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A Walk in Hong Kong's Wan Chai District: Old Post Office, Blue House, Hung Shing Temple, and Pak Tai Temple

Yesterday I had lunch with a friend of mine at a Thai restaurant in Central . After we finished our meal my friend went back to work. Since the weather was quite pleasant that day, I decided to take a walk to Tin Hau . During my walk I took a few pictures of some interesting old buildings in Wan Chai District . Surrounded by modern skyscrapers, these old structures are among the few ones that have withstood the urban development frenzy of the post-war era. Wan Chai In the morning of 26 January 1841 Sir James Bremer of the British Royal Navy, accompanied by army officers and Royal Marines, landed on the north-west part of  Hong Kong , a spot that came to be known as Possession Point  (which is now the site of the Hong Kong-Macau Ferry Terminal ). He toasted Queen Victoria and took formal possession of the small island in her name.  Hong Kong had been ceded to the British by the Qing Empire during the First Opium War . London secured the naval base through the  Convention of

Western Values vs Asian Values: Benito Mussolini and Western Collectivism

In two of my earlier posts I talked about the myth of Asian collectivism and Western individualism . In future articles I will examine several aspects of this myth. Here I would like to show an example of Western collectivism, in order to demonstrate that individualism is by no means a 'Western' concept, but simply one of the many values developed in the West over the course of its long history. In fact, a civilisation is never a homogeneous and coherent whole, but a combination of different cultural phenomena. The idea that East Asia is more collectivist than the West is based on the wrong assumption that family ideology , epitomized in the principle of filial piety , is the only true form of collectivism. While it is true that a Confucian-style family ideology never existed in the West, it would be a mistake to overlook the fact that the West developed its own collectivist worldviews and systems of thought. The four most important ones are: Christianity, nationalism, Co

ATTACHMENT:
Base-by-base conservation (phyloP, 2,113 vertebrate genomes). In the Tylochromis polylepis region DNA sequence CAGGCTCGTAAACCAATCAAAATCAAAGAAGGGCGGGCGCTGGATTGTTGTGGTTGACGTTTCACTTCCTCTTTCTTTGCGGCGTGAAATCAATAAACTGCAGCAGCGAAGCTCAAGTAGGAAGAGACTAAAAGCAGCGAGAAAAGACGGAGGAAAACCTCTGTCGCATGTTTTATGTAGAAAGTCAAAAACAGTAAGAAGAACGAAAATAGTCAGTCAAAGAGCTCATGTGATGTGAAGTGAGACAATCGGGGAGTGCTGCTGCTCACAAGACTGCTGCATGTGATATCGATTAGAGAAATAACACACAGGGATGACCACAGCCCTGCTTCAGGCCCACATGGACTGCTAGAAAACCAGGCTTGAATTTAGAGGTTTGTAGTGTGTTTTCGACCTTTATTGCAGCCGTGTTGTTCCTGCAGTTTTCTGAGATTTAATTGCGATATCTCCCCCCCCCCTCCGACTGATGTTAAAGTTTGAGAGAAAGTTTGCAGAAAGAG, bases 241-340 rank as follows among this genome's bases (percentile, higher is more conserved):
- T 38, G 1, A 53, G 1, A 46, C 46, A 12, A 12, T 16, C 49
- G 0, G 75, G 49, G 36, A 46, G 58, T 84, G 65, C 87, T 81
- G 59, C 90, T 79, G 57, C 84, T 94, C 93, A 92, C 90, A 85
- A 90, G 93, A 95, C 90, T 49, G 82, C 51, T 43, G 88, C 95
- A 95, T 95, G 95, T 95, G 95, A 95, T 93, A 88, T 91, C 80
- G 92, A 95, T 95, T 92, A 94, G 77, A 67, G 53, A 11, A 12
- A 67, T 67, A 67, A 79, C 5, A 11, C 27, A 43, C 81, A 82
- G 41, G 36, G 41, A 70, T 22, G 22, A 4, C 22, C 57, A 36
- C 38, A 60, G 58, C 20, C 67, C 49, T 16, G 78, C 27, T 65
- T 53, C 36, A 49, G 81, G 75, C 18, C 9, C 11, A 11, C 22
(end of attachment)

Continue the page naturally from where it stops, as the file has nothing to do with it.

Hong Kong's "Umbrella City"

When I left Hong Kong back in September,  Occupy Central had just begun. I went to Admiralty and Central on the first day of the protests, which was the 28th. The following morning I flew to Taipei.  I was very sad, not only because I was leaving a city which I love more and more each time I return there, but also because I had seen history unfolding before my eyes and yet I was suddenly cut off from those events. While I was sitting on the express train to the airport, I had already made up my mind that I would go back to Hong Kong as soon as possible.  And I was right. What I have seen in Hong Kong over the past few days is amazing, and I feel glad and privileged that I could be part of this historic moment. At least I'll be able to tell my grandchildren that I was here. 

YouBike - Good or Bad for Taipei?